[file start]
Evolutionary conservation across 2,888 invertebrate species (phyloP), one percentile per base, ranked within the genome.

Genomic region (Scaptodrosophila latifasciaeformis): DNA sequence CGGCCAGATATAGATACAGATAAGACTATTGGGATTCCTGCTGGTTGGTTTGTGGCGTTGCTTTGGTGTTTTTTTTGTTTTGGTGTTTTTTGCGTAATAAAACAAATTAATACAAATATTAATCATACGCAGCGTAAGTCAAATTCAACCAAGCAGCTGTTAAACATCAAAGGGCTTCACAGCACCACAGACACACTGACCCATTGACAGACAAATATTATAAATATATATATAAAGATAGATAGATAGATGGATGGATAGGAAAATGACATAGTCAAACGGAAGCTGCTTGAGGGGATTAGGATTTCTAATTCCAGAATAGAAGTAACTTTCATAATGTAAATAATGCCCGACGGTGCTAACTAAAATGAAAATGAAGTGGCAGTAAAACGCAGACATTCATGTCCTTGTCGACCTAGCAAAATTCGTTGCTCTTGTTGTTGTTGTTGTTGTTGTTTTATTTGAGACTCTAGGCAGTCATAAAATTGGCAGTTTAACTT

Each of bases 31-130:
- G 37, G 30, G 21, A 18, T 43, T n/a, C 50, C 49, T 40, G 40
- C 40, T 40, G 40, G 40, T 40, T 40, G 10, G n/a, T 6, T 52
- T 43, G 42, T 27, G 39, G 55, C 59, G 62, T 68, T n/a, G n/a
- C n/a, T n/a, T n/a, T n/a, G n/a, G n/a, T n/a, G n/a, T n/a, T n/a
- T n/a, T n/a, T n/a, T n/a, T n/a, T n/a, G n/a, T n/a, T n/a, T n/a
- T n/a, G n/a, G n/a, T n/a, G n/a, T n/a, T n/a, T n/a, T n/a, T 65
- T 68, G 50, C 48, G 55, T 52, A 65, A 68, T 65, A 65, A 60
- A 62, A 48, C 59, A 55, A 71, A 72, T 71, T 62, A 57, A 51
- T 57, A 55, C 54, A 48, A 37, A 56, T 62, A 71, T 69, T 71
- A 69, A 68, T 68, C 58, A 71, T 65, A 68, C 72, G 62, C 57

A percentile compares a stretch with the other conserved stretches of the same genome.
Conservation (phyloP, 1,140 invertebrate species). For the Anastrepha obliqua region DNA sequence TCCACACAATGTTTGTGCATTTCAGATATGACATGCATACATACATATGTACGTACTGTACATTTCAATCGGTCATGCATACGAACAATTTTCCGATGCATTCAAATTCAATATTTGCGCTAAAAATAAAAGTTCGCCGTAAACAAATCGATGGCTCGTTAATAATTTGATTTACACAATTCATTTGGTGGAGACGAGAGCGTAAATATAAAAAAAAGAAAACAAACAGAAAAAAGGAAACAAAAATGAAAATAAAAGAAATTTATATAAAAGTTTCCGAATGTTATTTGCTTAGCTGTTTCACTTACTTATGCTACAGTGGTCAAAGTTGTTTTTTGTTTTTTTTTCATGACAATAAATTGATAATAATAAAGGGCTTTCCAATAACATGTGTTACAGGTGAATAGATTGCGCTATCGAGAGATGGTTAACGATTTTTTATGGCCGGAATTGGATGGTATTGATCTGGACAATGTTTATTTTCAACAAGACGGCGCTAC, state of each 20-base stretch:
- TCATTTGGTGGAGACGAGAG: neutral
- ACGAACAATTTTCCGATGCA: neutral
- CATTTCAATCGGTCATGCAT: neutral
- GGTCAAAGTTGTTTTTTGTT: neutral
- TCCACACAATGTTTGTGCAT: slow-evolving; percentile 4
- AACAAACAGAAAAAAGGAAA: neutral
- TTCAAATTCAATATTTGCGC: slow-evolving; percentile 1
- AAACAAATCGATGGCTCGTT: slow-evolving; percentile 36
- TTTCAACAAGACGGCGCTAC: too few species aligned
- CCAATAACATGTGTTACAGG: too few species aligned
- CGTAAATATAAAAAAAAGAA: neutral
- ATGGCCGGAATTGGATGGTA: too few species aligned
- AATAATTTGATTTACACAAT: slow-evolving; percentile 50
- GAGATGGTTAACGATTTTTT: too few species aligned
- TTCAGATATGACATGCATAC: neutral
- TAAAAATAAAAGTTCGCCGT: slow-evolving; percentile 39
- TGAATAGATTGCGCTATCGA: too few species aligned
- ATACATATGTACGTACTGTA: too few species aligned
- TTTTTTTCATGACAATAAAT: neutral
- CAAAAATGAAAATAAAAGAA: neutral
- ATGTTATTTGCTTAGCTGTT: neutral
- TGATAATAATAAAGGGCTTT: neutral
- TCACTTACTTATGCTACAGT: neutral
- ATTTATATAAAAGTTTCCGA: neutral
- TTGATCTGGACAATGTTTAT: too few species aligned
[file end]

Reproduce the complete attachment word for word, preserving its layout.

Evolutionary conservation across 2,888 invertebrate species (phyloP), one percentile per base, ranked within the genome.

Genomic region (Scaptodrosophila latifasciaeformis): DNA sequence CGGCCAGATATAGATACAGATAAGACTATTGGGATTCCTGCTGGTTGGTTTGTGGCGTTGCTTTGGTGTTTTTTTTGTTTTGGTGTTTTTTGCGTAATAAAACAAATTAATACAAATATTAATCATACGCAGCGTAAGTCAAATTCAACCAAGCAGCTGTTAAACATCAAAGGGCTTCACAGCACCACAGACACACTGACCCATTGACAGACAAATATTATAAATATATATATAAAGATAGATAGATAGATGGATGGATAGGAAAATGACATAGTCAAACGGAAGCTGCTTGAGGGGATTAGGATTTCTAATTCCAGAATAGAAGTAACTTTCATAATGTAAATAATGCCCGACGGTGCTAACTAAAATGAAAATGAAGTGGCAGTAAAACGCAGACATTCATGTCCTTGTCGACCTAGCAAAATTCGTTGCTCTTGTTGTTGTTGTTGTTGTTGTTTTATTTGAGACTCTAGGCAGTCATAAAATTGGCAGTTTAACTT

Each of bases 31-130:
- G 37, G 30, G 21, A 18, T 43, T n/a, C 50, C 49, T 40, G 40
- C 40, T 40, G 40, G 40, T 40, T 40, G 10, G n/a, T 6, T 52
- T 43, G 42, T 27, G 39, G 55, C 59, G 62, T 68, T n/a, G n/a
- C n/a, T n/a, T n/a, T n/a, G n/a, G n/a, T n/a, G n/a, T n/a, T n/a
- T n/a, T n/a, T n/a, T n/a, T n/a, T n/a, G n/a, T n/a, T n/a, T n/a
- T n/a, G n/a, G n/a, T n/a, G n/a, T n/a, T n/a, T n/a, T n/a, T 65
- T 68, G 50, C 48, G 55, T 52, A 65, A 68, T 65, A 65, A 60
- A 62, A 48, C 59, A 55, A 71, A 72, T 71, T 62, A 57, A 51
- T 57, A 55, C 54, A 48, A 37, A 56, T 62, A 71, T 69, T 71
- A 69, A 68, T 68, C 58, A 71, T 65, A 68, C 72, G 62, C 57

A percentile compares a stretch with the other conserved stretches of the same genome.
Conservation (phyloP, 1,140 invertebrate species). For the Anastrepha obliqua region DNA sequence TCCACACAATGTTTGTGCATTTCAGATATGACATGCATACATACATATGTACGTACTGTACATTTCAATCGGTCATGCATACGAACAATTTTCCGATGCATTCAAATTCAATATTTGCGCTAAAAATAAAAGTTCGCCGTAAACAAATCGATGGCTCGTTAATAATTTGATTTACACAATTCATTTGGTGGAGACGAGAGCGTAAATATAAAAAAAAGAAAACAAACAGAAAAAAGGAAACAAAAATGAAAATAAAAGAAATTTATATAAAAGTTTCCGAATGTTATTTGCTTAGCTGTTTCACTTACTTATGCTACAGTGGTCAAAGTTGTTTTTTGTTTTTTTTTCATGACAATAAATTGATAATAATAAAGGGCTTTCCAATAACATGTGTTACAGGTGAATAGATTGCGCTATCGAGAGATGGTTAACGATTTTTTATGGCCGGAATTGGATGGTATTGATCTGGACAATGTTTATTTTCAACAAGACGGCGCTAC, state of each 20-base stretch:
- TCATTTGGTGGAGACGAGAG: neutral
- ACGAACAATTTTCCGATGCA: neutral
- CATTTCAATCGGTCATGCAT: neutral
- GGTCAAAGTTGTTTTTTGTT: neutral
- TCCACACAATGTTTGTGCAT: slow-evolving; percentile 4
- AACAAACAGAAAAAAGGAAA: neutral
- TTCAAATTCAATATTTGCGC: slow-evolving; percentile 1
- AAACAAATCGATGGCTCGTT: slow-evolving; percentile 36
- TTTCAACAAGACGGCGCTAC: too few species aligned
- CCAATAACATGTGTTACAGG: too few species aligned
- CGTAAATATAAAAAAAAGAA: neutral
- ATGGCCGGAATTGGATGGTA: too few species aligned
- AATAATTTGATTTACACAAT: slow-evolving; percentile 50
- GAGATGGTTAACGATTTTTT: too few species aligned
- TTCAGATATGACATGCATAC: neutral
- TAAAAATAAAAGTTCGCCGT: slow-evolving; percentile 39
- TGAATAGATTGCGCTATCGA: too few species aligned
- ATACATATGTACGTACTGTA: too few species aligned
- TTTTTTTCATGACAATAAAT: neutral
- CAAAAATGAAAATAAAAGAA: neutral
- ATGTTATTTGCTTAGCTGTT: neutral
- TGATAATAATAAAGGGCTTT: neutral
- TCACTTACTTATGCTACAGT: neutral
- ATTTATATAAAAGTTTCCGA: neutral
- TTGATCTGGACAATGTTTAT: too few species aligned